The other much-discussed article (for a while it was most-emailed on The New York Times website) is more interesting because it levels a much more fundamental critique at our society. Tim Kreider writes: “Almost everyone I know is busy. They feel anxious and guilty when they aren’t either working or doing something to promote their work.” However, Kreider insists, “Idleness is not just a vacation, an indulgence or a vice; it is as indispensable to the brain as vitamin D is to the body, and deprived of it we suffer a mental affliction as disfiguring as rickets. The space and quiet that idleness provides is a necessary condition for standing back from life and seeing it whole, for making unexpected connections and waiting for the wild summer lightning strikes of inspiration”. This leads him to quote Arthur C Clarke: “The goal of the future is full unemployment, so we can play. That’s why we have to destroy the present politico-economic system.”

This is the revolution we want. Not Slaughter’s society of unfreedom for all but a tiny minority who experience their unfreedom as fulfillment. Not even a society that destroys its elites and then distributes unfreedom in equal doses. A society in which everyone is free.

It’s important that such an idea is getting such a wide hearing. But, like Slaughter, Kreider is not up to the task of explaining where the problem comes from. At one point he comes very close, writing: “It’s not as if any of us wants to live like this, any more than any one person wants to be part of a traffic jam or stadium trampling or the hierarchy of cruelty in high school — it’s something we collectively force one another to do.” What he’s reaching for here is a concept that can explain how the mass of discrete decisions made by people every day can somehow constitute a force alien from those very individuals, which then exerts an abstract tyranny over them. Marx’s conception of alienation, particularly Postone’s interpretation of it, would have provided a much more robust starting point.

But he scrambles back from the precipice and into the reassuring arms of neoliberal doctrine: it’s your own fault.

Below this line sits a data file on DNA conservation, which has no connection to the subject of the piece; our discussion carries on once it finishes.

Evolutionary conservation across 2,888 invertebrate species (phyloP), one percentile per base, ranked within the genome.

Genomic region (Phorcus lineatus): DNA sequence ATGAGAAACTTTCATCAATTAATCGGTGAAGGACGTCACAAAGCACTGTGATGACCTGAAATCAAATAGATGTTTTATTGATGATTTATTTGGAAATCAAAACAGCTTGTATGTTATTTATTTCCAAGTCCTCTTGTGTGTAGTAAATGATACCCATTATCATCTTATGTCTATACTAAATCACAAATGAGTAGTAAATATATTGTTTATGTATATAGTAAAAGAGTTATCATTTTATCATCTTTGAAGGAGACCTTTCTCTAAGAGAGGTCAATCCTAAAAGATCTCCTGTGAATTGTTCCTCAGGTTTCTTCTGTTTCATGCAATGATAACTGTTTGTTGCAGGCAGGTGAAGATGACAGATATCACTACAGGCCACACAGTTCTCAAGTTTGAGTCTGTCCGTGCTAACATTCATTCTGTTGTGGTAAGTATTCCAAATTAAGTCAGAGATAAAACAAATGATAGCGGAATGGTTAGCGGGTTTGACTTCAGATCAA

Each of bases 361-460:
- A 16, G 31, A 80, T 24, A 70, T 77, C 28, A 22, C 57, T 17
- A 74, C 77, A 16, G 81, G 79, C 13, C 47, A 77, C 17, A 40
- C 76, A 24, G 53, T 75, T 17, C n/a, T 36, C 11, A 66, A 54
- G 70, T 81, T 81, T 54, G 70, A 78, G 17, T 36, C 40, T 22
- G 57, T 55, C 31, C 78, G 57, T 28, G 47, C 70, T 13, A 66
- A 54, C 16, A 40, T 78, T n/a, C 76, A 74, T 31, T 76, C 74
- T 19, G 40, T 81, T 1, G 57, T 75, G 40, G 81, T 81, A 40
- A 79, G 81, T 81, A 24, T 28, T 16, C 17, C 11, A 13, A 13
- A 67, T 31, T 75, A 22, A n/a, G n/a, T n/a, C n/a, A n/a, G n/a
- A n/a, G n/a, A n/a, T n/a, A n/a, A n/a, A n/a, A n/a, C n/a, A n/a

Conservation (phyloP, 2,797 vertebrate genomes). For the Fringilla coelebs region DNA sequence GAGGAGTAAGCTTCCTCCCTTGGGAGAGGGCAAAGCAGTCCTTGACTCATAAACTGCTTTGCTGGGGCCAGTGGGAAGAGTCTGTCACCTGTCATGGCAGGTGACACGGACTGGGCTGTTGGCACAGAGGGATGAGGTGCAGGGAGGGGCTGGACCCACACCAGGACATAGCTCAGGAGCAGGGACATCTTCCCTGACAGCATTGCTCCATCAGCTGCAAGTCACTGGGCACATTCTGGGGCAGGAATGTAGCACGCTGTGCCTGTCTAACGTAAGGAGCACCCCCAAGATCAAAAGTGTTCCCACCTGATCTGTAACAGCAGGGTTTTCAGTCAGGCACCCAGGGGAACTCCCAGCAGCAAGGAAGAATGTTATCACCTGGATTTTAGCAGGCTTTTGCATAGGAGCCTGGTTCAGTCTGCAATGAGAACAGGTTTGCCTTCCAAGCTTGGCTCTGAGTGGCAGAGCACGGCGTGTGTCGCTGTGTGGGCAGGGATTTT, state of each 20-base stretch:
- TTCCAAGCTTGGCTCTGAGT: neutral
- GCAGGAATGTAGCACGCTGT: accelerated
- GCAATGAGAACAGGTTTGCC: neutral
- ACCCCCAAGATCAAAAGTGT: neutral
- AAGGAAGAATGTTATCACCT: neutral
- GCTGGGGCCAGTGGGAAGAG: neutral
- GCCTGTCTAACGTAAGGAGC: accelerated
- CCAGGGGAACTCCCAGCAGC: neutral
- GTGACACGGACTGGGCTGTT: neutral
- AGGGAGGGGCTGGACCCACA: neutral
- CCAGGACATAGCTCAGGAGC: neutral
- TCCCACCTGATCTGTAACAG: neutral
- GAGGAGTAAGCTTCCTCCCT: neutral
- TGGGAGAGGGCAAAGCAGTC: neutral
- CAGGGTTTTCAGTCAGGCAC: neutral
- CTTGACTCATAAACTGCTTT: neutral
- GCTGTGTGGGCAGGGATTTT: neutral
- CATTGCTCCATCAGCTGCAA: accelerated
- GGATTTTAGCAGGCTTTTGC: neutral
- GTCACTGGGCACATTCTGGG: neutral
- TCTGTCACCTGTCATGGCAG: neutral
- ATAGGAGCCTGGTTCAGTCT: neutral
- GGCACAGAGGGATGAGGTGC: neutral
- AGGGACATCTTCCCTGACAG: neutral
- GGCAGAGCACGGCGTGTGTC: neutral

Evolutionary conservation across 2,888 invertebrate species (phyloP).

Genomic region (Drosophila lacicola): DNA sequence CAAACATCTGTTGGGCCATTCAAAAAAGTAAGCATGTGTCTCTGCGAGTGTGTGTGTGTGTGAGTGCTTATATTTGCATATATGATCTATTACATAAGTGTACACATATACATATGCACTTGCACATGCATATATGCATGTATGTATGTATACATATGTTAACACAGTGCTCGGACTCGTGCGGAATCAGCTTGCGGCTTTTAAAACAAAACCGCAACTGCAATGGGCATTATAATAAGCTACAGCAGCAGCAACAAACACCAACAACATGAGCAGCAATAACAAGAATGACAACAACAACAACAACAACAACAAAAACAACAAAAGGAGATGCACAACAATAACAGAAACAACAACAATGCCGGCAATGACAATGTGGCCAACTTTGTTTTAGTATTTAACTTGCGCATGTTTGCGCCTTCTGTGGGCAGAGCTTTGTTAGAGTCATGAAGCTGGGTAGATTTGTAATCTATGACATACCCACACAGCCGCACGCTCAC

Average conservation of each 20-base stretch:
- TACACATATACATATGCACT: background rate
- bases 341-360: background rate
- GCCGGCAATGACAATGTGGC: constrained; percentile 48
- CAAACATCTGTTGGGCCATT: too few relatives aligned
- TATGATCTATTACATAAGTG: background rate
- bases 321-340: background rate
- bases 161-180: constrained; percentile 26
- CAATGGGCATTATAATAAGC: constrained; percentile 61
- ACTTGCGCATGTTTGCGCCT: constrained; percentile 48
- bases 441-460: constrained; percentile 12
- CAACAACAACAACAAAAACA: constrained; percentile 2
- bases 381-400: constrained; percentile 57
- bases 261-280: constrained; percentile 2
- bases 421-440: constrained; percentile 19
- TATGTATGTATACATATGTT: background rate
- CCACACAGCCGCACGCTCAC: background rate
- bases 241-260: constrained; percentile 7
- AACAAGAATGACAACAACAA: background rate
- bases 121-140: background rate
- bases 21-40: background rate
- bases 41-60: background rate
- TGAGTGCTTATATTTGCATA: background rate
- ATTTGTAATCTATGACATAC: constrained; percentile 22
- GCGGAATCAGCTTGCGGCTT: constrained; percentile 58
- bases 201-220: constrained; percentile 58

The present hysteria is not a necessary or inevitable condition of life; it’s something we’ve chosen, if only by our acquiescence to it. … Busyness serves as a kind of existential reassurance, a hedge against emptiness; obviously your life cannot possibly be silly or trivial or meaningless if you are so busy, completely booked, in demand every hour of the day.
His implied solution, far more naïve than Slaughter’s, is that we simply renounce our overwork and become artists in southern France.

In a lame attempt to escape this repugnant elitism, Kreider tries to differentiate between people forced into overwork by their jobs and those who are “busy because of their own ambition or drive or anxiety, because they’re addicted to busyness and dread what they might have to face in its absence.” It’s a tempting and very familiar distinction – between coercion and choice, between necessity and agency. Yet in making it Kreider loses the analytic purchase required to understand why everyone is exceedingly busy.

Part 3: The consequences of an incomplete critique

1 comment:

  1. I like what Kreider says about the hedge against emptiness. It points, within the framework of the larger analysis you are putting forth, of the relationship between conditions of work and how we feel about ourselves as social beings. Its actually rather Durkheimian in so far as it evokes the falling away of that which figures social (collective) life as meaningful, leaving the individual in a state of anomie: the absence of a force, produced by the collective, that can make us feel something outside ourselves. This is not to say that collective life is absent but it fails to produce such a force.